get out of my yard

It was a dark and stormy night

In a couple of years, if I’m lucky, I will disembark from the good ship I’m in my Fifties and book passage on the SS Lord, I Can’t Believe I’m in my Sixties. I try really, really hard not to be a “why, in my day” curmudgeon. For example, I’m OK with current popular music. I don’t actually listen to it, of course…everyone knows that the best popular music of all time is “classic rock” from the late 1960’s to the early 1980’s. But every generation has its own soundtrack, and every generation thinks its own music is the best. So more power to the current crop of pop artists, and to the whippersnappers who listen to them.

But I recently had a “why, in my day” moment. I helped a middle school teacher grade the essays of eighth grade students. (I’m not a teacher, but I play one on TV. Seriously, let me just say here, in a loud and clear voice, God bless teachers.) The topic was: “Should a federal law be passed to make the minimum high school dropout age 18? Defend your response.” Here’s a verbatim excerpt from one of the papers…

“I think the high-school drop out should be at 16. For example. When a kid has the situation at their homelife and can’t get to the high-school. Like if they had to work at the job being employed. The earning they make, at the job. If they stay to in high-school the kid couldnt being employed at the job….”

It went on like that for four or five more paragraphs. And here’s the thing: they were all like that. And here’s the other thing: the papers were by students in gifted classes; these were written by students considered at the top of their grades. And here’s the other, other thing: apparently, I need to relearn how to write, because (here’s where the “why, in my day” part comes in) when I was in school, we had ridiculous concepts like correct spelling, punctuation, and grammar. We had to put nouns and verbs together in a logical, coherent manner to form things called “complete sentences.” We had to put “complete sentences” that had a similar theme into things called “paragraphs.”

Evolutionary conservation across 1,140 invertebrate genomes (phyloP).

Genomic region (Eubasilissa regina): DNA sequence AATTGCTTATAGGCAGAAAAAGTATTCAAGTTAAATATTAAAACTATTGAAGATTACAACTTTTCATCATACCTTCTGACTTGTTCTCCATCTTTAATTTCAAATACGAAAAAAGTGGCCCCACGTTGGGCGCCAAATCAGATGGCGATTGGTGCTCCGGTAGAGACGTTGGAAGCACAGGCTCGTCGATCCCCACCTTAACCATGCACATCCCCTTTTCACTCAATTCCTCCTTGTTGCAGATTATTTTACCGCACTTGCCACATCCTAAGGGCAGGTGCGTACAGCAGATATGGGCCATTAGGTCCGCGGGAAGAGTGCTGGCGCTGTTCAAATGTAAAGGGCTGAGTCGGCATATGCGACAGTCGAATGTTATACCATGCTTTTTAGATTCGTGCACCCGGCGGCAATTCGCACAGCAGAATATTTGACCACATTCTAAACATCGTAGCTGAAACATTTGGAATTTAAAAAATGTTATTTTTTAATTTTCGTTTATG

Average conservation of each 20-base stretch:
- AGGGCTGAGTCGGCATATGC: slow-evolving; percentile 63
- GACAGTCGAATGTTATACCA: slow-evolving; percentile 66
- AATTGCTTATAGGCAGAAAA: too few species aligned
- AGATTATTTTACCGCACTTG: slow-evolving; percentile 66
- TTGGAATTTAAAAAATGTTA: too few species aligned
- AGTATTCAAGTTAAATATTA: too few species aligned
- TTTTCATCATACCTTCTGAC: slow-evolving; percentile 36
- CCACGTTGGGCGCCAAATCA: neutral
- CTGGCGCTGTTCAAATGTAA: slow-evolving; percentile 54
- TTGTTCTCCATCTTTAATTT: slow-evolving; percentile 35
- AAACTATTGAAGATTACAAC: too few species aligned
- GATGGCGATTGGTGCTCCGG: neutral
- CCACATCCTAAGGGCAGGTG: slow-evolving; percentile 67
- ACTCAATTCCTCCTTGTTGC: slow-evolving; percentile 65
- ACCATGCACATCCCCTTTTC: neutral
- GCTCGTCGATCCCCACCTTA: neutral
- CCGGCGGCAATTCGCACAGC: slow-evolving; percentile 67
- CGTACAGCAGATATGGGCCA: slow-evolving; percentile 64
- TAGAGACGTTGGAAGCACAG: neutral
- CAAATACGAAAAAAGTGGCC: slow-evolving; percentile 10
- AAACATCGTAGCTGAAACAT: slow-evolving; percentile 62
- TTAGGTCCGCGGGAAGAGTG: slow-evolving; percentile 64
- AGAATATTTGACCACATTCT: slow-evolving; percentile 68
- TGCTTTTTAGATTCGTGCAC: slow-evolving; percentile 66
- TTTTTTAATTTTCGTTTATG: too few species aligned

How silly and behind the times I am! Blame (or credit, depending on your perspective) “teaching to the test” (teachers forced to show students how to successfully complete standardized tests because of legislatively-mandated teacher and/or student achievement standards, rather than being allowed to actually teach them), any number of socio-economic issues, computer spelling-and-grammar checks, and the ubiquitous, abbreviated “language” of texting. Whatever the reasons, today’s kids apparently no longer need to follow any pointless “rules” for writing.

And to think, all these years, I’ve been abiding by those outdated rules. How liberating it would be to like, just write what I want, how I want. I can’t believe I was all, trying to make words make sense. Like, I know the kid above was all I gotta support my family and stuff and like I ain’t got time for school or nothing and I’m all yeah I know so he’s like yeah. And I’m all I don’t need no stinking “rules” to like get it and stuff. I mean OMG WTF LOL. R U ready 4 nu writing?

Like, wait just a goll-darned minute. I’m sorry; I just can’t do it. I guess I am a “why, in my day” curmudgeon, because I have the archaic idea that writing should be clear and easy to understand (not that mine is; just saying). Spelling, punctuation, and grammar rules were made for that very reason. Sure, the rules have changed over time, but they still call for putting nouns and verbs together correctly. Writing ought to have, oh, I don’t know, actual words (U know what I mean?). Call me old-fashioned (and I’m sure you have), but I think writing ought to make sense, which means that it needs to have structure, and structure—sorry, you dad-gummed kids today—requires rules. Without them, we have…like if they had to work at the job being employed.

In which case, I’m like OMG WTF, but no damn LOL. Now you kids get out of my yard.

###
Image: this is, of course, Snoopy by Charles Schultz (fair use).
Richard Eisel

Richard Eisel

Richard Eisel lives in Georgia. Besides writing, he enjoys reading, sailing, and baseball. He has been working on his first novel for about thirty years.  So far, he has written three paragraphs, but they are really good paragraphs.